We don’t know how often people talked with God in those days. Are the events we read about just the important ones that were recorded for Hebrew history? Or were they the only times Abraham talked with God or His angels? One thing is clear, God regarded Abraham as a prophet who should be treated with respect – despite Abraham’s character flaws.
In one conversation, God decided to warn Abraham of the impending judgement of Sodom and Gomorrah, but He promised to relent if He could find only ten righteous people. Abraham would have known his nephew, Lot, had been there for somewhere between 10 and 20 years, so presumably Abraham has Lot and his family in mind. Since only four people were evacuated – Lot, his wife and two daughters – it would seem that there were not even 10 righteous people. Not even the daughters’ fiancés were prepared to leave. And his wife didn’t survive the evacuation.
After seeing the smoke rise from Sodom and Gomorrah, Abraham left Canaan, despite God’s instruction to go there in the first place. Lot was afraid of staying in the area, and perhaps Abraham had the same fears. Lot moved into a cave, and Abraham moved south to somewhere he believed to be “a godless place”. As he did in Egypt, Abraham disgraced himself with the king. This time, God warned the king in a dream and it all ends well for both the king and Abraham’s family. As for Lot, we don’t hear from him again.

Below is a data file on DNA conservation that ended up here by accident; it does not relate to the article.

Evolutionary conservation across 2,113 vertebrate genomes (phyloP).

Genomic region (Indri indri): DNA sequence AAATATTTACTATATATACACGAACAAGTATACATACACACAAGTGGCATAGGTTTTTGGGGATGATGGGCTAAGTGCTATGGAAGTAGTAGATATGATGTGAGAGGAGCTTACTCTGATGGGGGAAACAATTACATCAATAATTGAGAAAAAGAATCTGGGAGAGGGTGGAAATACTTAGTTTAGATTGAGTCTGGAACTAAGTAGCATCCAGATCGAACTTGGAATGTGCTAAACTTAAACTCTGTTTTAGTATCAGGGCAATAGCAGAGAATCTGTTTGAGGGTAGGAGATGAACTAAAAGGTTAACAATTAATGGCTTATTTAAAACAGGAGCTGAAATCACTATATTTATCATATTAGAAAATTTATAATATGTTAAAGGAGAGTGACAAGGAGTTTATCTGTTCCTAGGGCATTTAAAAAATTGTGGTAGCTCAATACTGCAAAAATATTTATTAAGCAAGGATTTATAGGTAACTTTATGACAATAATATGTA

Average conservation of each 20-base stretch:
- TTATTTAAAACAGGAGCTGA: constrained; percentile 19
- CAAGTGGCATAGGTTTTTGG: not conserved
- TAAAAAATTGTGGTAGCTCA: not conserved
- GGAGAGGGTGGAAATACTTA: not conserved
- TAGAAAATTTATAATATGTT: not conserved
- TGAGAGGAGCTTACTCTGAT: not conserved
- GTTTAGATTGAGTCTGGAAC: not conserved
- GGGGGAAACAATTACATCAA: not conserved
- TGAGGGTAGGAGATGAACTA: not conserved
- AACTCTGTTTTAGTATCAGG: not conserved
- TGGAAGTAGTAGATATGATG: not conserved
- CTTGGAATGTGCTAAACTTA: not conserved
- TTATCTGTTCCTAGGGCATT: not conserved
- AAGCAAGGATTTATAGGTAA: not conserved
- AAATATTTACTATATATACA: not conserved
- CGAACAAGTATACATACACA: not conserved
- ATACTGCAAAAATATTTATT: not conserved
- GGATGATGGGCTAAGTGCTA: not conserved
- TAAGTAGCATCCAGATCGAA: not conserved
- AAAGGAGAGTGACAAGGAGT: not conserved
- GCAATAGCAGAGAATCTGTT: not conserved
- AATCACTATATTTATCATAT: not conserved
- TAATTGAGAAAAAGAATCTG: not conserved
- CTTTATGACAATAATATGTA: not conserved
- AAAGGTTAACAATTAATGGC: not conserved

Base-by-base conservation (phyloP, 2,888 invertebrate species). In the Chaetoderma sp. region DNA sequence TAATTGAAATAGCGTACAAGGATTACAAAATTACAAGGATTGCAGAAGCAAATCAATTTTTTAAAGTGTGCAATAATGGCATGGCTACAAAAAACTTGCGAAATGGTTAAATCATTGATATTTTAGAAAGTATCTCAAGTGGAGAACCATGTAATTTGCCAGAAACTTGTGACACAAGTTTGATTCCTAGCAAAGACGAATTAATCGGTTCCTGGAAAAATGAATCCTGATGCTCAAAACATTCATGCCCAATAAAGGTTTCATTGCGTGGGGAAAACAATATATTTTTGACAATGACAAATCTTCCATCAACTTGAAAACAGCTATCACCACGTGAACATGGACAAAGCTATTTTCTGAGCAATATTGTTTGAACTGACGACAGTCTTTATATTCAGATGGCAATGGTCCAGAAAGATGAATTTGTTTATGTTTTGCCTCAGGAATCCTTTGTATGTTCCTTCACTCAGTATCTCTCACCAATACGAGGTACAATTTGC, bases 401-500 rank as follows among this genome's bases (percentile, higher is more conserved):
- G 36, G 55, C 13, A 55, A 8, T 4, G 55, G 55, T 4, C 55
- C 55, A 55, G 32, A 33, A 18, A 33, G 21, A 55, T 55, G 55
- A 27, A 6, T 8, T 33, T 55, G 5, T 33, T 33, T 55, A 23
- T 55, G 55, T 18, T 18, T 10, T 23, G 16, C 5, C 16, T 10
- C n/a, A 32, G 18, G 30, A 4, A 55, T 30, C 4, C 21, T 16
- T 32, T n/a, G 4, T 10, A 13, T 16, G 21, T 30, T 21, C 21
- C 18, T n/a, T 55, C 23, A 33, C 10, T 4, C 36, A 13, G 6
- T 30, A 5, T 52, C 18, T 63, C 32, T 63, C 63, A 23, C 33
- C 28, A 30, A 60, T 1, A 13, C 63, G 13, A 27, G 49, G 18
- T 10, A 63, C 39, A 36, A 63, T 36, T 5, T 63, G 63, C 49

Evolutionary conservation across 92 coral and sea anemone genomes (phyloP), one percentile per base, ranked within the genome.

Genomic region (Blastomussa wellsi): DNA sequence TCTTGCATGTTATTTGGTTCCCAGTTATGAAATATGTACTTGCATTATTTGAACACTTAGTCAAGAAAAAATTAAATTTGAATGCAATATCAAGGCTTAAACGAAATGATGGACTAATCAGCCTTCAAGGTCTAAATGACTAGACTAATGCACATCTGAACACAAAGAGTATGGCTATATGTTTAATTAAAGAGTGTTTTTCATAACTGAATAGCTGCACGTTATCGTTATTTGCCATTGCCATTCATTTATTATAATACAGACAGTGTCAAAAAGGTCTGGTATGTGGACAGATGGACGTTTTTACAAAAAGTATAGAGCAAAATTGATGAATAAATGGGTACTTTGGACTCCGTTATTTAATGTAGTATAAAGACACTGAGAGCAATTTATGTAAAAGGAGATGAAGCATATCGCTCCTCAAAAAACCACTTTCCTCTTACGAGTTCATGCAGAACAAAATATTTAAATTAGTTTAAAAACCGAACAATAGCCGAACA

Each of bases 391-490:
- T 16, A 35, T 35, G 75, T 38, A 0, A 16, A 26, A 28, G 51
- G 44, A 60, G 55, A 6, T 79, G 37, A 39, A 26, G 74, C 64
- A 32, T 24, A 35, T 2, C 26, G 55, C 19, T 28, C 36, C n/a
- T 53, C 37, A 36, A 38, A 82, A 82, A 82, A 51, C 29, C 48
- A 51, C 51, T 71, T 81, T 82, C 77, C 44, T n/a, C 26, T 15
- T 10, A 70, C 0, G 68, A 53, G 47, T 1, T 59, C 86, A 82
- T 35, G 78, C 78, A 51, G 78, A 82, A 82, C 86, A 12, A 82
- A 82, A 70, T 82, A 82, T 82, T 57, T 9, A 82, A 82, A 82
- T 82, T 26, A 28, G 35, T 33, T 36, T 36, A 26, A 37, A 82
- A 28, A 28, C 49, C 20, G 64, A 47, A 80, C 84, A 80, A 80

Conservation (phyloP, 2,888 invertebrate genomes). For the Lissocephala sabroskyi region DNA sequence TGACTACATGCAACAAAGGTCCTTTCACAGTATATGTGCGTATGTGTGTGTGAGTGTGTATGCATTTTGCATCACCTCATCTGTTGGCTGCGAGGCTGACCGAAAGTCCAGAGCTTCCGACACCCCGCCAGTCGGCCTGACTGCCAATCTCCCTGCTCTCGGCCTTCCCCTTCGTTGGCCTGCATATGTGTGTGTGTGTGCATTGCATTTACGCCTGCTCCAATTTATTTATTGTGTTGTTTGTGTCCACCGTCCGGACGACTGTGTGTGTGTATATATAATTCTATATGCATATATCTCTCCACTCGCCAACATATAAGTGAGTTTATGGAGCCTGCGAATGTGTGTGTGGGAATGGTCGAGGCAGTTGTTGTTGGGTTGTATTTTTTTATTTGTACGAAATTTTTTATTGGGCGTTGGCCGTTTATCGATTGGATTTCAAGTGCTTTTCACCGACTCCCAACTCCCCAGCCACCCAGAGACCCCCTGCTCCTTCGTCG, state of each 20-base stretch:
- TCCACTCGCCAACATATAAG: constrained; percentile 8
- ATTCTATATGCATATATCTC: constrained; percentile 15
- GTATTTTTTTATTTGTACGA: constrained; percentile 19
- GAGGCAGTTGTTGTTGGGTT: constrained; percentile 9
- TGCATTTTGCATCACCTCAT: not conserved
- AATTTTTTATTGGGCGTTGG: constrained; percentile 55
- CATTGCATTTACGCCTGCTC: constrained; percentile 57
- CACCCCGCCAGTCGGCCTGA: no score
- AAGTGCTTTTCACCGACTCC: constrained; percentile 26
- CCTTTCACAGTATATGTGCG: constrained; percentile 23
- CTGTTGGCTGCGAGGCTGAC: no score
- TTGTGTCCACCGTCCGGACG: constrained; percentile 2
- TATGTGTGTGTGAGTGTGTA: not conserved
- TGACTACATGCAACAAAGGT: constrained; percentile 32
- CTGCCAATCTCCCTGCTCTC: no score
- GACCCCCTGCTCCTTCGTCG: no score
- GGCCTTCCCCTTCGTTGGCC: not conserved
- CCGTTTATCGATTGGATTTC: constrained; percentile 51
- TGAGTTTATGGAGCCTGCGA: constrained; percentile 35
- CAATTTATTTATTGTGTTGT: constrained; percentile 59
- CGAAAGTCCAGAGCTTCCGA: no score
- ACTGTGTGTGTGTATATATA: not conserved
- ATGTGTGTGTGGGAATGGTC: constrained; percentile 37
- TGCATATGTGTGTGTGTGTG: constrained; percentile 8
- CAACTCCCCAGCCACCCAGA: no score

Abraham’s wife must have been very, very understanding. Here was a man who would not protect his wife:
12:11-13 Abraham replied, “I thought, ‘This is a godless place. They will want my wife and will kill me to get her.’ And she really is my sister, for we both have the same father, but different mothers. And I married her. When God called me to leave my father’s home and to travel from place to place, I told her, ‘Do me a favor. Wherever we go, tell the people that I am your brother.’”
Fortunately, God went out of His way to protect Sarah. The incident shows the value God places on marriage.
It also really does make Abraham a poster-boy for how God protects us from ourselves. To be fair, Abraham might have learnt this time, as he never pulled this stunt again.